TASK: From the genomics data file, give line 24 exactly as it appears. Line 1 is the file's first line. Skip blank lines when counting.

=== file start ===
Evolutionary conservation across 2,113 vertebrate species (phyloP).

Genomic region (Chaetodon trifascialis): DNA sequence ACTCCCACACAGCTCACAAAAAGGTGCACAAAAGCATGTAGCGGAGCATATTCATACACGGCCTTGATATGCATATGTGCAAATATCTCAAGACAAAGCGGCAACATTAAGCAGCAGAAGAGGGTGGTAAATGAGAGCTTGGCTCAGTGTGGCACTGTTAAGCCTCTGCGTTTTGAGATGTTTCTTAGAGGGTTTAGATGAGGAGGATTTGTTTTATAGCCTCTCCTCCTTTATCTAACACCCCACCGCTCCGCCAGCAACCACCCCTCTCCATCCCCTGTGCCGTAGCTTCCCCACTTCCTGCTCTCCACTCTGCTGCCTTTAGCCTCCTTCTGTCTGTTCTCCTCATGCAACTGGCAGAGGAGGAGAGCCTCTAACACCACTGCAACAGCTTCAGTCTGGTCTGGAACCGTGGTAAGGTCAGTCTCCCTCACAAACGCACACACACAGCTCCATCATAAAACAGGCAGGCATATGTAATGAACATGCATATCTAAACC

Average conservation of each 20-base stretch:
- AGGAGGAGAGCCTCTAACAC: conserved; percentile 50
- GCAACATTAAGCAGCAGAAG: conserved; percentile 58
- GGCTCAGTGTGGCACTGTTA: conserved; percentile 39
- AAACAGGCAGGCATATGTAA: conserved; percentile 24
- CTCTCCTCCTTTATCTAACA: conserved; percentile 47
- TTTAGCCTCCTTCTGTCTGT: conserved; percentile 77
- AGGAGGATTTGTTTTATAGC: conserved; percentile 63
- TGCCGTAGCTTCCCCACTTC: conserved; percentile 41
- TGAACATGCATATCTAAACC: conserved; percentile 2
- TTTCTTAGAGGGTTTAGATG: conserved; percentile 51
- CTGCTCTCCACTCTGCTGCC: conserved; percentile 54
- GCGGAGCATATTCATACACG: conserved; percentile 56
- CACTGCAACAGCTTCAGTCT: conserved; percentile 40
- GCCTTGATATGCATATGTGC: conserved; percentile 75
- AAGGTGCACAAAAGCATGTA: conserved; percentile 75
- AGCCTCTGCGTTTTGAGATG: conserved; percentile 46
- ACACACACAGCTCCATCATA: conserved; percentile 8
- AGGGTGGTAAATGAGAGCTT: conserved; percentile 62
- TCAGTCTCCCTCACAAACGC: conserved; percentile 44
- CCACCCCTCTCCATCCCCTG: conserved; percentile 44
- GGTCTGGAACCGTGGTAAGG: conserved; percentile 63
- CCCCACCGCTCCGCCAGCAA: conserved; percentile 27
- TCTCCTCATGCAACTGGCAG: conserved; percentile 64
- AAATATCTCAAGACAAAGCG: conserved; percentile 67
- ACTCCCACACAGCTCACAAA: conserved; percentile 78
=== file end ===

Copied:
- GGTCTGGAACCGTGGTAAGG: conserved; percentile 63